About the “Doing Justice” Series

For 2013, we’ll spend each Friday looking at a new story about the ways someone is doing justice or acting justly. Christianity is a religion about action. Beliefs are important, but if those beliefs don’t translate into concrete action that reshapes how we live, it’s literally all in our heads. Using Matthew 25 and Micah 6:8 as our guides, we’ll be sharing stories that illustrate what acting justly could look like today.

How to Follow This Series

For starters, make sure you do two things:

  1. Subscribe to my blog (see the links at the top of the center column).
  2. Subscribe to my e-newsletter where I’ll share updates about the series.

Write Your Own Story…

Contact me at edcyzewski (at) gmail (dot) com with a 2-4 sentence pitch for your guest post. Some guidelines:

  • I’m loosely interpreting “doing justice” along the lines of Matthew 25, though feel free to offer your own angle.
  • Keep the pitch short so I can reply faster!
  • I can’t repost an existing post, lest Google penalizes me.
  • Make sure it’s a story, not a theology lesson.

13 thoughts on “Doing Justice Series: Justice for the Misfits

  1. Pingback: Our Open House Adventure | Lisa Colón DeLay

  2. Kevin Haggerty

    As a parent (and really, just as a human being), this breaks my heart. Lisa, I didn’t know you had an autistic son. God bless you for the way you love and support your son in his everyday struggle. I will pray for you and for your family. I will specifically be praying that God brings Nathan some amazing friends who love him and accept him for who he is.

    1. lisa delay


      Your prayers mean a great deal to me. I love to hear that I am lifted up in prayer. I sense the Spirit and am filled with the grace of his strength in what can be heartbreaking days in our family. I am thankful also that God gave us Nathan. Nathan actually means “gift”….weird huh?

      But now I am realizing more that he’s not just our gift but all we come in contact with….even across many miles (internet!)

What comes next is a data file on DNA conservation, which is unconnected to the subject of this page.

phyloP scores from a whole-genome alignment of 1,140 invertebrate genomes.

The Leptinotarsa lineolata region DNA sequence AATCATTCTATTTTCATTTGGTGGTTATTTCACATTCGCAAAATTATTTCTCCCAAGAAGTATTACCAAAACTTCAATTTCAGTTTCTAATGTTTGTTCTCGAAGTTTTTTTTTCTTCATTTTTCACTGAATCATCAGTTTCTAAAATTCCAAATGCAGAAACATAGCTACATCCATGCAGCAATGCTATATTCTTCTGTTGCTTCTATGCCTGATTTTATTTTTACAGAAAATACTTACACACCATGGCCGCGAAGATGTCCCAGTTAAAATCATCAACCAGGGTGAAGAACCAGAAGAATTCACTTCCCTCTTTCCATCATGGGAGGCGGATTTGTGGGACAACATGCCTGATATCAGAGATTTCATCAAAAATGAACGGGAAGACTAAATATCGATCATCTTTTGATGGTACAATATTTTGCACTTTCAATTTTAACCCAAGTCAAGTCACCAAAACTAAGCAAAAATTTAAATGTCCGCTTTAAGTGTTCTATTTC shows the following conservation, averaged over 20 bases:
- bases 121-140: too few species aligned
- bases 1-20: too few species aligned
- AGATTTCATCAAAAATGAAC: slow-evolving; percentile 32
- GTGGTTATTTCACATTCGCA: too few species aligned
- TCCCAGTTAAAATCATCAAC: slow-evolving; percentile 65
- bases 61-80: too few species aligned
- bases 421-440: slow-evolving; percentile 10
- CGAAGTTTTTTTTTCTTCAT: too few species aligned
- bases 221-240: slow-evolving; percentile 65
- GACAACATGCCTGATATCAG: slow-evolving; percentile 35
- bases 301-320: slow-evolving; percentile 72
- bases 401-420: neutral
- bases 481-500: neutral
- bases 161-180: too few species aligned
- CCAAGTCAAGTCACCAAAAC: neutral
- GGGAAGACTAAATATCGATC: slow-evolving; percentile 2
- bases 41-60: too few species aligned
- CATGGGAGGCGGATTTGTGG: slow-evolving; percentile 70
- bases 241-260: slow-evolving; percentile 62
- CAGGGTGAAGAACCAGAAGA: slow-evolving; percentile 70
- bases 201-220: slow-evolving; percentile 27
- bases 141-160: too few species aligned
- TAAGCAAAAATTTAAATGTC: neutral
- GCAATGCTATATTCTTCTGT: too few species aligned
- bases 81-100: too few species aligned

As he gets old the differences are more pronounced and peer friends are much harder to find. Teen years are supposed to be “cool” right?…not a time when you hang out with special needs kids!

      (One of our friends dropped by with a gift for Nathan. So kind. He mentioned that his son wants to set up a train layout too. His boy is about 18 months older. He’s a great kid but it’s pretty clear that friendship is unlikely. He had no interest in dropping by with his dad) :(

      But I have hope! More now b/c of you. thank you!

    1. lisa delay

      Yes. Thank you Jennifer.

      Since writing this, I’ve come to realize this sort of idea is helpful for for normally developing children…and perhaps the rest of us too. Instead of thinking about what is missing or lacking, use our passions as gifts…of ourselves… and find many ways to bring that out.


  3. Michael Tyler

    From your first aentence, Mom do I have….. to the …..he is the gift, your message is engaging and filled with love. This is what Jesus asked us to do. In an often referred to Post Christian culture, the Truth comes through with stories like yours, shared the way you are able to. Thx. M

    1. lisa delay

      Hi, Michael,

      Thank you. I think you’re right about stories. They can cut to the truth. I’m grateful Ed has encourage the narrative element in this series. Sometime I “stay too much in my head” and I forget their power, even for myself, let along is what I try to say with my writing.
      Wonderful to hear from you. My heart is warmed. :)

  4. Duane Scott

    I don’t know you Lisa, but I’m about to.

    This story compells me to read everything on your site.

    This just broke my heart and God bless you for loving the way you do.

  5. Ramona

    Love this! Beautiful! (Just now seeing it thanks to a tweet from my friend, Jennifer, up above.) (My oldest son has autism and similar struggles with making sense of it all, btw.)